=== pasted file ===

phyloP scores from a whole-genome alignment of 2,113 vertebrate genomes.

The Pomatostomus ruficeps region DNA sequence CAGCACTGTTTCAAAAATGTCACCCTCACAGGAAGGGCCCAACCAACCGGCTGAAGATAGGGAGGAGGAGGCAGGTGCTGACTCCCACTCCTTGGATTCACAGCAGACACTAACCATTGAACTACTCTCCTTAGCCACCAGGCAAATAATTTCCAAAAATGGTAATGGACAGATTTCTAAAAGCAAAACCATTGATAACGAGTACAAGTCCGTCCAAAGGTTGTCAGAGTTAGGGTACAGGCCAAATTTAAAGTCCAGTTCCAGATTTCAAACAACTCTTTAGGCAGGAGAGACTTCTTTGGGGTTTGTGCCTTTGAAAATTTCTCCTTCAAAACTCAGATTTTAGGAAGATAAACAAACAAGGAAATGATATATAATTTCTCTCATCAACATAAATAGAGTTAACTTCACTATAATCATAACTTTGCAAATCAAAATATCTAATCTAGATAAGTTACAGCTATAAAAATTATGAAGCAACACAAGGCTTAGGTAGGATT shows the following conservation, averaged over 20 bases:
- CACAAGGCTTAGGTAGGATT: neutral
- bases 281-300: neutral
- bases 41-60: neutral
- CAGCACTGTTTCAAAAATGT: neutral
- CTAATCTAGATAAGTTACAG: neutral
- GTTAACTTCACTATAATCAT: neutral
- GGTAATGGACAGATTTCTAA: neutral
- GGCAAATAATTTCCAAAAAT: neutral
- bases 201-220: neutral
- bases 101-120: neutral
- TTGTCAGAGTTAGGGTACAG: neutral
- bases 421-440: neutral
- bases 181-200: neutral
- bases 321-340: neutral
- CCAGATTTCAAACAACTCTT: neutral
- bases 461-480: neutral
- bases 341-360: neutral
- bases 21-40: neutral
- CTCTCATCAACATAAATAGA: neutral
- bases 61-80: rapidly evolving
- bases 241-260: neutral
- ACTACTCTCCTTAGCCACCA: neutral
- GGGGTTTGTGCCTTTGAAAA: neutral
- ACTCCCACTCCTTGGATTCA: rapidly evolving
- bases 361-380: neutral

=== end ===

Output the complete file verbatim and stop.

phyloP scores from a whole-genome alignment of 2,113 vertebrate genomes.

The Pomatostomus ruficeps region DNA sequence CAGCACTGTTTCAAAAATGTCACCCTCACAGGAAGGGCCCAACCAACCGGCTGAAGATAGGGAGGAGGAGGCAGGTGCTGACTCCCACTCCTTGGATTCACAGCAGACACTAACCATTGAACTACTCTCCTTAGCCACCAGGCAAATAATTTCCAAAAATGGTAATGGACAGATTTCTAAAAGCAAAACCATTGATAACGAGTACAAGTCCGTCCAAAGGTTGTCAGAGTTAGGGTACAGGCCAAATTTAAAGTCCAGTTCCAGATTTCAAACAACTCTTTAGGCAGGAGAGACTTCTTTGGGGTTTGTGCCTTTGAAAATTTCTCCTTCAAAACTCAGATTTTAGGAAGATAAACAAACAAGGAAATGATATATAATTTCTCTCATCAACATAAATAGAGTTAACTTCACTATAATCATAACTTTGCAAATCAAAATATCTAATCTAGATAAGTTACAGCTATAAAAATTATGAAGCAACACAAGGCTTAGGTAGGATT shows the following conservation, averaged over 20 bases:
- CACAAGGCTTAGGTAGGATT: neutral
- bases 281-300: neutral
- bases 41-60: neutral
- CAGCACTGTTTCAAAAATGT: neutral
- CTAATCTAGATAAGTTACAG: neutral
- GTTAACTTCACTATAATCAT: neutral
- GGTAATGGACAGATTTCTAA: neutral
- GGCAAATAATTTCCAAAAAT: neutral
- bases 201-220: neutral
- bases 101-120: neutral
- TTGTCAGAGTTAGGGTACAG: neutral
- bases 421-440: neutral
- bases 181-200: neutral
- bases 321-340: neutral
- CCAGATTTCAAACAACTCTT: neutral
- bases 461-480: neutral
- bases 341-360: neutral
- bases 21-40: neutral
- CTCTCATCAACATAAATAGA: neutral
- bases 61-80: rapidly evolving
- bases 241-260: neutral
- ACTACTCTCCTTAGCCACCA: neutral
- GGGGTTTGTGCCTTTGAAAA: neutral
- ACTCCCACTCCTTGGATTCA: rapidly evolving
- bases 361-380: neutral